I vaguely recall someone on the knitlist, many years ago, who used Mrs. Hunter's pattern as part of a hap shawl she knit. It would make a good hap shawl pattern. I'd actually try to use it in a center-out square, so that it would automatically look like the offset/diagonal version that is in the Mommes Lysedug pattern. I could start the square with one pattern, add a wide band of Mrs. Hunter's stitch, then transition to something else. Would I finish with an outward-knit border or a sideways-knit border? How would this look if I changed colors, too?
I have been mentally toying with the idea of knitting half-circles and 3/4 circles instead of the entire round thing...then I run into the purling concept and sort of wimp out.
Another gray sweater! You clearly have more patience than I do. I can't remember the last time I knitted anything gray.
I go for a cabled vest...if you have enough yarn, you can then proceed on to the sleeves.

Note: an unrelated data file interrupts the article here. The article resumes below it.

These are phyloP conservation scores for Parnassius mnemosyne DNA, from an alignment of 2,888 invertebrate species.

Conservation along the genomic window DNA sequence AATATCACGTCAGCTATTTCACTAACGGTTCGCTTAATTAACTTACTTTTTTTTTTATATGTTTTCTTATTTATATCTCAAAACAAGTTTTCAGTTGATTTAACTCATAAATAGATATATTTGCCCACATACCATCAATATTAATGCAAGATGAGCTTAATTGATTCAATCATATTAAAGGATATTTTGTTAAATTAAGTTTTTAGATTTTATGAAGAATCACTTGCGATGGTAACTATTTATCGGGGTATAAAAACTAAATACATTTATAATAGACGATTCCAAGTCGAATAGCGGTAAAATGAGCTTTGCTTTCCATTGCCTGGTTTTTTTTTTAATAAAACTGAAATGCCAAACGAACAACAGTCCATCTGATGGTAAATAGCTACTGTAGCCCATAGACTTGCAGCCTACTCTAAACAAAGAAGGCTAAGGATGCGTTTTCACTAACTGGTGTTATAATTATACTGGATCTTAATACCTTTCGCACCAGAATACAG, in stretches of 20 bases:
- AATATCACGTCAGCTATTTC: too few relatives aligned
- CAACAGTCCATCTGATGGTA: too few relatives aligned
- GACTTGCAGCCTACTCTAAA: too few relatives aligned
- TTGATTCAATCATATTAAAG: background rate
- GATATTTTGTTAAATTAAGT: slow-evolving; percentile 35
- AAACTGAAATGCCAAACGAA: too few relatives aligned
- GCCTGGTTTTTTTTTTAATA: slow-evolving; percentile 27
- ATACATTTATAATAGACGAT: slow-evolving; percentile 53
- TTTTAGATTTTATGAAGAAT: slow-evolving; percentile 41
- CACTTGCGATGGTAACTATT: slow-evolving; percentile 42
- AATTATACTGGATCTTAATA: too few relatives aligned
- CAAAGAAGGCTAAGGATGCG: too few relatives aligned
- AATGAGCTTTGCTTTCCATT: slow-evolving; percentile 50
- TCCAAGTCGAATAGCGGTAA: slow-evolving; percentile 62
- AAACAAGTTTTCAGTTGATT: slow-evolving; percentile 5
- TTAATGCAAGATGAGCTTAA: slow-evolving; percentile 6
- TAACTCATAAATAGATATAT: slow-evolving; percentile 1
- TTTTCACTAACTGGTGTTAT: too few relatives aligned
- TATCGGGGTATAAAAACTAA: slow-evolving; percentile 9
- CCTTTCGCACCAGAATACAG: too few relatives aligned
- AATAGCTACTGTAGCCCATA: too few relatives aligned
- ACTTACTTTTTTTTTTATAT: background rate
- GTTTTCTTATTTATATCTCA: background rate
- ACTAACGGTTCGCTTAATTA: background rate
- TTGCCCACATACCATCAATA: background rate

In reverse order:
Cabled vest... Although it would be fun to knit, I would never wear it. I'm not a vest person. If I'm cold enough to put on a sweater, then I need something that will keep my arms warm. I've tried vests in the past. I end up uncomfortably warm in the areas under my vest and uncomfortably cold in the areas not covered.
This batch of gray yarn is rather fuzzy. I'm not sure if there's enough stitch definition for complicated cables. I do have a different batch of yarn that would be perfect for a cabled sweater, with sufficient yarn to knit the entire sweater. Some day...
I probably will do a cabled vest someday, simply because it would be fun to do. I'll use a different batch of yarn that will show the cables well. I have no idea what I'll do with it when it's finished, though. In the past, I gave my knitted vests to a family member who loved them. That person is no longer alive.
However, I do like your idea of doing a vest, then adding sleeves if there's enough yarn.